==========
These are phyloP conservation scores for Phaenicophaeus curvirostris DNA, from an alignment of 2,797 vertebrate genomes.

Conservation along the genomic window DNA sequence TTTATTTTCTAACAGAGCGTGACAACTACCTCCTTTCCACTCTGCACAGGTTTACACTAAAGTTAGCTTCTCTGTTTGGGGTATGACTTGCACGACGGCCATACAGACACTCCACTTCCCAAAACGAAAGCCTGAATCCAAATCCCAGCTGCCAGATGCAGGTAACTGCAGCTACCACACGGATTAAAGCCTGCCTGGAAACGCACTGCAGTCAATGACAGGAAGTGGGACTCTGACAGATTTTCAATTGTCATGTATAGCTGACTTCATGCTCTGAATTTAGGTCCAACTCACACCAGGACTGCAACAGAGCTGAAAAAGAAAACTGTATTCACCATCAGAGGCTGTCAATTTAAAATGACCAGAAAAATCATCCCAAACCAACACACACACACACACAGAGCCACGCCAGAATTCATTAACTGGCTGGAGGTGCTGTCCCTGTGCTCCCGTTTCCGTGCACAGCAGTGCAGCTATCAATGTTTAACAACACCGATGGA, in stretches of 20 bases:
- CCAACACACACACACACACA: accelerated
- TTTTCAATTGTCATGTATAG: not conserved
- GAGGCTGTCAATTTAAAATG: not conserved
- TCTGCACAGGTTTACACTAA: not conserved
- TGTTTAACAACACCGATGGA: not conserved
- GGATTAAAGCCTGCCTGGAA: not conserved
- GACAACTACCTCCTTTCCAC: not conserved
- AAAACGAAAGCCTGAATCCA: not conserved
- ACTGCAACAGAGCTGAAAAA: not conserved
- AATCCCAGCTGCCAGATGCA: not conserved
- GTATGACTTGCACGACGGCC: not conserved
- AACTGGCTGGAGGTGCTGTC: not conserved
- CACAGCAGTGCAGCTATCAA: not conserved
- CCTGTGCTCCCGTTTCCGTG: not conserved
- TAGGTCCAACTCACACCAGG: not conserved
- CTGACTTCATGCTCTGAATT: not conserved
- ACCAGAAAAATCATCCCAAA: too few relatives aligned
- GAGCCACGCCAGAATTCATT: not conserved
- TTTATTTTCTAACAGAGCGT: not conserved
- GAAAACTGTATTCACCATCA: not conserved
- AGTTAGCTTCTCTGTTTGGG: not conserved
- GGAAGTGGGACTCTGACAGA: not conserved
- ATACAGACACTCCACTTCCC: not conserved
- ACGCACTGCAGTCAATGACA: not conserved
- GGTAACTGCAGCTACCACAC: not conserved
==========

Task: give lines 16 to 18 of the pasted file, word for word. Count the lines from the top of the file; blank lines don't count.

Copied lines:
- CCTGTGCTCCCGTTTCCGTG: not conserved
- TAGGTCCAACTCACACCAGG: not conserved
- CTGACTTCATGCTCTGAATT: not conserved